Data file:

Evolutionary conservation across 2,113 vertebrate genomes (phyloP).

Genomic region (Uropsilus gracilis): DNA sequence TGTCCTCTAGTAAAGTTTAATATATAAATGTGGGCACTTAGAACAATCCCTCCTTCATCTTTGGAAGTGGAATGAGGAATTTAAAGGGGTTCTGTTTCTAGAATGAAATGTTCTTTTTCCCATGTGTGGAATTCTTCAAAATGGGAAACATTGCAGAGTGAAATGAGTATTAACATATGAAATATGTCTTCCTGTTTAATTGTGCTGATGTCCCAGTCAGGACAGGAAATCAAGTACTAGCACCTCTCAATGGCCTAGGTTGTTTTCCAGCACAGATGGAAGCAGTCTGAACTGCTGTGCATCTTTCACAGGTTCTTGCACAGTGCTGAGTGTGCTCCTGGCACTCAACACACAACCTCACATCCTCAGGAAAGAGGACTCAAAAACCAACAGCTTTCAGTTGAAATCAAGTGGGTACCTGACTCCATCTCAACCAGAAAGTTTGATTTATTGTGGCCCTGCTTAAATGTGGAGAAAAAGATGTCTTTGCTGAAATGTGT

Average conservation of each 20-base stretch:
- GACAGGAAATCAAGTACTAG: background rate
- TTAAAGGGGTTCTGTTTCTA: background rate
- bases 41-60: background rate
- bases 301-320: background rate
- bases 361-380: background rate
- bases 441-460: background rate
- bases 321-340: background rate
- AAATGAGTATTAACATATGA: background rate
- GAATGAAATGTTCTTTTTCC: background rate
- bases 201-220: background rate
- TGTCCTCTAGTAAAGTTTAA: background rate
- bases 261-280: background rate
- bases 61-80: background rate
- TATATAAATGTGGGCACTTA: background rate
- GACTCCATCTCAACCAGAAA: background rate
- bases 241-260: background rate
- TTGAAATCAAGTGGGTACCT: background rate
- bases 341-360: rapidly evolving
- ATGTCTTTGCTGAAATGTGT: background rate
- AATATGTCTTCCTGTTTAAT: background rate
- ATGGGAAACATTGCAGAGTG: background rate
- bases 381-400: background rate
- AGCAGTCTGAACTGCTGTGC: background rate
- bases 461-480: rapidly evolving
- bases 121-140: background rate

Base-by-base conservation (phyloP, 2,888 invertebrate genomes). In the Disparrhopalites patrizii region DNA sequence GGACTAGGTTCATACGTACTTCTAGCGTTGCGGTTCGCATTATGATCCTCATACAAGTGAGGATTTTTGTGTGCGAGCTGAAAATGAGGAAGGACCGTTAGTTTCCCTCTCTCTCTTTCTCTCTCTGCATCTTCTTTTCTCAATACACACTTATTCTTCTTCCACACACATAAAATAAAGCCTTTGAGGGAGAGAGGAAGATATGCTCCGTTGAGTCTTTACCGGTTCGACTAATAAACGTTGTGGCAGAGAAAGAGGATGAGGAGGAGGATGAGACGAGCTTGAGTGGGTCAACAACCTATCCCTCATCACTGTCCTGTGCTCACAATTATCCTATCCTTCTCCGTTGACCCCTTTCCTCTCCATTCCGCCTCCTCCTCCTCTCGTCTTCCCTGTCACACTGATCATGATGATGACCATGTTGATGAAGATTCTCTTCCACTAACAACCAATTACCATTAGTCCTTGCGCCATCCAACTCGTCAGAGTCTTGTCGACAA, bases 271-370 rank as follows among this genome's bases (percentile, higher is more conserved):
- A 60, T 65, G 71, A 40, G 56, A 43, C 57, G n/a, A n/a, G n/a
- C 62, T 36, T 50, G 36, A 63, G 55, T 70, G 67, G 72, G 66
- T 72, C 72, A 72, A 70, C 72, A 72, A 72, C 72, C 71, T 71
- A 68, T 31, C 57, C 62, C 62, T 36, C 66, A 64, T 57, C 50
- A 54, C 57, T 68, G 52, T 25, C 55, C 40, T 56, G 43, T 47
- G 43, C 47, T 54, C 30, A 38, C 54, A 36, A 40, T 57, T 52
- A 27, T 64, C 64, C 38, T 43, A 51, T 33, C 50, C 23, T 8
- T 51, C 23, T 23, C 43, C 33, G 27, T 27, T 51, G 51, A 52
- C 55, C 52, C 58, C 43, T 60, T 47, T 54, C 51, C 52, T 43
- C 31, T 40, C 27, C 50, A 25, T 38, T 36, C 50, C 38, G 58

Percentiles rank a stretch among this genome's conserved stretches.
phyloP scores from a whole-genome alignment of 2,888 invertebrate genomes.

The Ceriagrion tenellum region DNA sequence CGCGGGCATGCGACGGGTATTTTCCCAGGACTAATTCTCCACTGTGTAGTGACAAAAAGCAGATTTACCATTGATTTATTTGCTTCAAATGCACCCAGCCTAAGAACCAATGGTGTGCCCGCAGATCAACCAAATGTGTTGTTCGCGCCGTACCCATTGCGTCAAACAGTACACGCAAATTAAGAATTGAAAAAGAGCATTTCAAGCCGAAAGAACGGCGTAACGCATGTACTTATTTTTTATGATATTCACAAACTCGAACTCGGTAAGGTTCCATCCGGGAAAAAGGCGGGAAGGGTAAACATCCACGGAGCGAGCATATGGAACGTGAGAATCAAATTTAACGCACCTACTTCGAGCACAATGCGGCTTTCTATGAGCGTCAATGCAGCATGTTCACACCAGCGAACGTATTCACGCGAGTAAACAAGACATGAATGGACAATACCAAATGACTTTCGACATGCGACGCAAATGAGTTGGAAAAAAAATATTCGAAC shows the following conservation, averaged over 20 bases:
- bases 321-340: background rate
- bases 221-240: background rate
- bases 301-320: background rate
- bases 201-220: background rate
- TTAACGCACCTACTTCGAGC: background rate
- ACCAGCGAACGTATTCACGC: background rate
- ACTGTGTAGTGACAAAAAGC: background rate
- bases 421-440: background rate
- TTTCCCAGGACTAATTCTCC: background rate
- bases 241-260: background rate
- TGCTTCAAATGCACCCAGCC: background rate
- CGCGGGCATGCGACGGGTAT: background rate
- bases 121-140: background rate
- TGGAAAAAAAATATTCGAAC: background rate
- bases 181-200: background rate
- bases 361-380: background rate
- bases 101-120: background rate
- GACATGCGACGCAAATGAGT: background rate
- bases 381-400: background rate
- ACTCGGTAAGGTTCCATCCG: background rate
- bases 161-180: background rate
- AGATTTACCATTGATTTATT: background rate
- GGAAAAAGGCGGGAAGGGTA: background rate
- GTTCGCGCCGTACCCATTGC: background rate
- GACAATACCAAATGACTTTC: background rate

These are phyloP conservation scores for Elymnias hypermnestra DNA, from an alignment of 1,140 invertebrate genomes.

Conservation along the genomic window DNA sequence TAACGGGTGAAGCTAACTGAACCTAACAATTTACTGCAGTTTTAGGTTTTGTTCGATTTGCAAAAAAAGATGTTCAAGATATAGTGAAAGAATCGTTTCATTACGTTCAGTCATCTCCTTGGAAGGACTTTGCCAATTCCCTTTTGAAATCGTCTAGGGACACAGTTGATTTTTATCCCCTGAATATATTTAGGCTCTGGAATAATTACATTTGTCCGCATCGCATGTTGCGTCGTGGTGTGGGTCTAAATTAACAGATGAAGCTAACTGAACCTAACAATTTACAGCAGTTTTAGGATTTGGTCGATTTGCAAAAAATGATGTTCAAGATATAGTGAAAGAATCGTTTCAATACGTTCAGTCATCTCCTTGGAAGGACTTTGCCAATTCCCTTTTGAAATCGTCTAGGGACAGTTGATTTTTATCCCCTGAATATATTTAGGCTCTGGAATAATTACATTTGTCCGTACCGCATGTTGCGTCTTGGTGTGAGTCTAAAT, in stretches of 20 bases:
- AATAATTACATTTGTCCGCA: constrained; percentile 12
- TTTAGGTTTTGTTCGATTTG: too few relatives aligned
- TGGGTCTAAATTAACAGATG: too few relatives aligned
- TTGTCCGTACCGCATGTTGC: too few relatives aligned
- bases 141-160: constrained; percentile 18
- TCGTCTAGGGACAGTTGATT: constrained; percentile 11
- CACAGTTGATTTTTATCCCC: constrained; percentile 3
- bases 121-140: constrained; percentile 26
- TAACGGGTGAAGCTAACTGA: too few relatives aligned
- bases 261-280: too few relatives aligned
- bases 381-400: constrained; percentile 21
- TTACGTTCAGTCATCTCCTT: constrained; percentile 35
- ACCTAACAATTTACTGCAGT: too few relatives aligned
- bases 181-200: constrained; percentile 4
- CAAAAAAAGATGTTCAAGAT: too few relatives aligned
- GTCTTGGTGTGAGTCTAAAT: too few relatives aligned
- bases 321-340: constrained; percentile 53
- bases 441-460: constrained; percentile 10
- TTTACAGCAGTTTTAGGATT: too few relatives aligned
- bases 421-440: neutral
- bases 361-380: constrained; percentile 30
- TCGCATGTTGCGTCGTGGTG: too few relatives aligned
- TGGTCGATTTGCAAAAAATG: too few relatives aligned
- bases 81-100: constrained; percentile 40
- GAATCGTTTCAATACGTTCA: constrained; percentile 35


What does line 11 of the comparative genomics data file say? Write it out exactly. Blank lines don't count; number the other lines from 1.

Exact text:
- AAATGAGTATTAACATATGA: background rate